Just as our Sun has a family of circling planets, our galaxy, the Milky Way, also has a host of objects that are in orbit about its central region. These are small galaxies that have been captured as they wandered too close and, so far, about twenty have been discovered, but one theory predicts there are many, perhaps hundreds, more waiting to be identified. Each is under tremendous stress- overwhelmed by the enormous gravity of our home galaxy and, as a result, their shapes have become disrupted. Over time, their material will be absorbed into our own Island Universe until all that will be left are whispers of dust and gas girding our galaxy like a series of thin wraith-like belts. It's becoming increasingly apparent that this is how galaxies have grown and evolved since the beginning of time- devouring or merging with their neighbors.

Two of the Milky Way's small galactic companions can be seen with unaided vision from a dark site near the equator or anywhere in the southern hemisphere that does not have nighttime light pollution. They are called the Magellanic Clouds because of their misty appearance to the crew on one of Magellan's early voyages of discovery that followed a route through the southern seas to Australia. The larger of the two is located about 150,000 light years from Earth (remember that a light year represents about ten trillion miles or six trillion kilometers) and it contains one of the most beautifully bizarre regions where new stars are forming. Known as the Tarantula Nebula, this stellar nursery is about 1,000 light years in diameter!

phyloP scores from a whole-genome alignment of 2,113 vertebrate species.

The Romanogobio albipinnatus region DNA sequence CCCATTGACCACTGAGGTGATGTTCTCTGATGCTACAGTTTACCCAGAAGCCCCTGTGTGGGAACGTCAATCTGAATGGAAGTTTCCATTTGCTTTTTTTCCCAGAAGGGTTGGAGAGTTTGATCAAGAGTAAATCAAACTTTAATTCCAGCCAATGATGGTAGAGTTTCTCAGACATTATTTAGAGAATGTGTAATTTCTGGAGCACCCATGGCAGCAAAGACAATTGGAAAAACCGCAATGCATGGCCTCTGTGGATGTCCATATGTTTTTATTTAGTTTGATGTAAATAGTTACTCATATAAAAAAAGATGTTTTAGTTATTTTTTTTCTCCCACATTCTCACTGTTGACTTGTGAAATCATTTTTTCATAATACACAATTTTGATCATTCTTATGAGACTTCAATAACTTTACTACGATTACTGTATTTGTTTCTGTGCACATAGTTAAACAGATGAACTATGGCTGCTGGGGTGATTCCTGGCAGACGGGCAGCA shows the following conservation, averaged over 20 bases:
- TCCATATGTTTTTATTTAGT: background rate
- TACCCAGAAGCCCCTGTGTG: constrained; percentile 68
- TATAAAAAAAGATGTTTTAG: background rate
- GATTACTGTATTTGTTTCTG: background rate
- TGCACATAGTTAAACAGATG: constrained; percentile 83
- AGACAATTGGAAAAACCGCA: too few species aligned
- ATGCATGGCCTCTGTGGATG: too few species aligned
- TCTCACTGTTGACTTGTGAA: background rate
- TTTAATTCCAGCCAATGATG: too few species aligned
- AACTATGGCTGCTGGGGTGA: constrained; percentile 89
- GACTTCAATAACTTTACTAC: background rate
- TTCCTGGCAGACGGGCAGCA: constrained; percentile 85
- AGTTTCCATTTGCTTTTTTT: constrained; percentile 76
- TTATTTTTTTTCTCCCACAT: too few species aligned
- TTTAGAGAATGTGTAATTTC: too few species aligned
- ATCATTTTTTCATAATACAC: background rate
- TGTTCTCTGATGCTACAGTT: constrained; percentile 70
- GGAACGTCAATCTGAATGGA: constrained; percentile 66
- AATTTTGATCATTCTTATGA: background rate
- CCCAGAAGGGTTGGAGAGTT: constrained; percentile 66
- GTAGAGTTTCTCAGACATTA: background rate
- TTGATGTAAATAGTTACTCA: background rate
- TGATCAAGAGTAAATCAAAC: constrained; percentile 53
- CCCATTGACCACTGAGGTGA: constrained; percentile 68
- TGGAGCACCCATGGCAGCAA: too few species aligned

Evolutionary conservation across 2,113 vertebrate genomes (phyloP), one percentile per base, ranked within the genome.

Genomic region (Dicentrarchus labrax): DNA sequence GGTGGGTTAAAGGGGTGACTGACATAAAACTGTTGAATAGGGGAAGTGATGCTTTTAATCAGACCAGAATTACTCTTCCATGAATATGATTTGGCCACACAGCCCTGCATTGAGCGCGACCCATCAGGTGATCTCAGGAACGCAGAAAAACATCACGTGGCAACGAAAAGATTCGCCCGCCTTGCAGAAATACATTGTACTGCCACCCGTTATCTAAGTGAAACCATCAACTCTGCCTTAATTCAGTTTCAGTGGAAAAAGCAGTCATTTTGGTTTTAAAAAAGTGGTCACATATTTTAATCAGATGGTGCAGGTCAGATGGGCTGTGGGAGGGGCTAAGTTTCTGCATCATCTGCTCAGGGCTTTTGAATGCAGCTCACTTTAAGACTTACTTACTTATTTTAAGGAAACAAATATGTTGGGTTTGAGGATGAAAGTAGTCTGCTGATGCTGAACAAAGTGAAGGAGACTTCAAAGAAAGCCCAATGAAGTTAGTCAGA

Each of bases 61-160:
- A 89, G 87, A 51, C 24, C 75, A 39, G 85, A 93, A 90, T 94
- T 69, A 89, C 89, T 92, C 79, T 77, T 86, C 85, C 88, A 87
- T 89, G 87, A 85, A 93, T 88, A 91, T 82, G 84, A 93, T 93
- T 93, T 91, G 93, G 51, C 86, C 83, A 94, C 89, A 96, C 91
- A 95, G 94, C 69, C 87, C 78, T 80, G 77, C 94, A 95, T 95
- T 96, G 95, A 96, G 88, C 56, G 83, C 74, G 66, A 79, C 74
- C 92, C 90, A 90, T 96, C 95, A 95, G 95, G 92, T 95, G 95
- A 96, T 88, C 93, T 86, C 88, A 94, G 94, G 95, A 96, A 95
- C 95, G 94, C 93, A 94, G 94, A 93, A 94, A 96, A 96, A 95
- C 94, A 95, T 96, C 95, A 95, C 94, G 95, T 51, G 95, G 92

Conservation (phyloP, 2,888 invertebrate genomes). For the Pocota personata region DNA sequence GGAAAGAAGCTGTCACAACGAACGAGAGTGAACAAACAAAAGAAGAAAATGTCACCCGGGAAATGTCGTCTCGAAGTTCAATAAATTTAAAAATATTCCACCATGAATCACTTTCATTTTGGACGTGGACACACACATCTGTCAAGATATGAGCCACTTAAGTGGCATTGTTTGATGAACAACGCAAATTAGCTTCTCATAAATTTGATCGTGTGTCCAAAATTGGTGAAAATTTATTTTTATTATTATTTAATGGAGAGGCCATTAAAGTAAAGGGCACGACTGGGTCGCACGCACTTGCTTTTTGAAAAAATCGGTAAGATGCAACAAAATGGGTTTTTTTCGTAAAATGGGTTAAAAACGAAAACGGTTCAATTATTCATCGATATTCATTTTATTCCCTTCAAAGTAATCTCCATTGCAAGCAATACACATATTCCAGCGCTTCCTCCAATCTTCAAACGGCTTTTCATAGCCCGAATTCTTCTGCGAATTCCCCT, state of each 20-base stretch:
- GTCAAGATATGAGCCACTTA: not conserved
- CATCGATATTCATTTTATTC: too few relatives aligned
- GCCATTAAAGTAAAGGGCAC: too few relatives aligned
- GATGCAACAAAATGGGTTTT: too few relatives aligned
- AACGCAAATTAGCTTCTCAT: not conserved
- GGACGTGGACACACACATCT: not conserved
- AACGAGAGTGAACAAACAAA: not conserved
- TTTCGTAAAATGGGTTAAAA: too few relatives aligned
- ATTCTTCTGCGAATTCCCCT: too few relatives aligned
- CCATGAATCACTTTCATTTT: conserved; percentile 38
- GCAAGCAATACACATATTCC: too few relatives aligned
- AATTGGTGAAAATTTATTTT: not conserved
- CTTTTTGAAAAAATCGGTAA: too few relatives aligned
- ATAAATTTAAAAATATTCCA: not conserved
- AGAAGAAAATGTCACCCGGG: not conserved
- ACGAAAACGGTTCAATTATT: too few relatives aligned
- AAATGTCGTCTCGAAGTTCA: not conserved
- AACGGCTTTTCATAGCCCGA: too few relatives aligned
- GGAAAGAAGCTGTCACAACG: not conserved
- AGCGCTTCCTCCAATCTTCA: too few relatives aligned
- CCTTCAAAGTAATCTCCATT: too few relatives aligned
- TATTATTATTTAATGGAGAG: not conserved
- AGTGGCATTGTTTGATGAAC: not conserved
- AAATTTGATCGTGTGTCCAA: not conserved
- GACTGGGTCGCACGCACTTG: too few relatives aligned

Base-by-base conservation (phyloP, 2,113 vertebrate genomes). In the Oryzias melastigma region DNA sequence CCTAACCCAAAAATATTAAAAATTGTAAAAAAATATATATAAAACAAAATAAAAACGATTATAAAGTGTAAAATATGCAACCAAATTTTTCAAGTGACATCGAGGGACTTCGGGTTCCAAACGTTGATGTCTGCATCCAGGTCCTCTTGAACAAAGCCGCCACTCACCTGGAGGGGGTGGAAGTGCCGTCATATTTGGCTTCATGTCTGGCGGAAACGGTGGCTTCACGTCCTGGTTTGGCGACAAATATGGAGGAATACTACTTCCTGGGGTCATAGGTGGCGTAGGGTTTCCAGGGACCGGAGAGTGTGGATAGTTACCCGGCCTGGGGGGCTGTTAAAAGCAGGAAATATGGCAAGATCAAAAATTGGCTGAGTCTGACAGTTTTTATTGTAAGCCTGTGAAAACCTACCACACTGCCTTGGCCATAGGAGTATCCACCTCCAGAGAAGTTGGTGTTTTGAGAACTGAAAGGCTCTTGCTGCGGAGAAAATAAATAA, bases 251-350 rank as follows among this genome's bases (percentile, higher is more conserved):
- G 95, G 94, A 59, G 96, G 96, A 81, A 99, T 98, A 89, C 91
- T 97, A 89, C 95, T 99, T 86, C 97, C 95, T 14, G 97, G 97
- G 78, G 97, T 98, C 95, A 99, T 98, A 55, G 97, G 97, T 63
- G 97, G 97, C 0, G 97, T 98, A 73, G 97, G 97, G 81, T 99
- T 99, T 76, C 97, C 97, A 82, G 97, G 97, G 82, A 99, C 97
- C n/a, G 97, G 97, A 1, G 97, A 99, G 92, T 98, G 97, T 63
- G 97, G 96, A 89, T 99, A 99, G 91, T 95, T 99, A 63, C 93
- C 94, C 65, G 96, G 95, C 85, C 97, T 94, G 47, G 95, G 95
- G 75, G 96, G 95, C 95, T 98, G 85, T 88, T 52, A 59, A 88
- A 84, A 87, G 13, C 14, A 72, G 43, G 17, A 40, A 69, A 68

The image is encrusted with several points of special interest that are worth mentioning. For example, the bright, star-studded tangle of tendrils, right of center, represents the Tarantula's heart and provides much of the illumination filling the entire scene. The stars in this central area are very young, only one or two million years old, and their overpowering brilliance is indicative of the extreme temperatures they are producing. Below this is a bright, blue-white spherical area that appears to have a chunk taken from its side. You can see it below the pink arching dust and gas tendril that reaches towards the lower middle of the picture from the right. This is NGC 2060 and it's also an area of intense new star formation. The brighter areas of nebulosity extending below this and toward the lower right corner are being blown by intense radiation winds produced both by the Tarantula's heart and this separate star factory. Slightly off the lower right edge of this image is the location of the 1989 supernova, it should also be noted. Toward the bottom left is a bright open cluster of stars known as NGC 2100. Above this is a glowing reddish-blue area of nebulosity, designated N-164, which features an open stellar group that formed from its material and further up is another separate, smaller cluster of hot, blue stars. Finally, the two brilliant yellow stars near the upper left portion of the picture forms a diagonal line that points down toward a curious luminous lobe of bright-pink gas that surrounds a single intensely hot, blue Sun.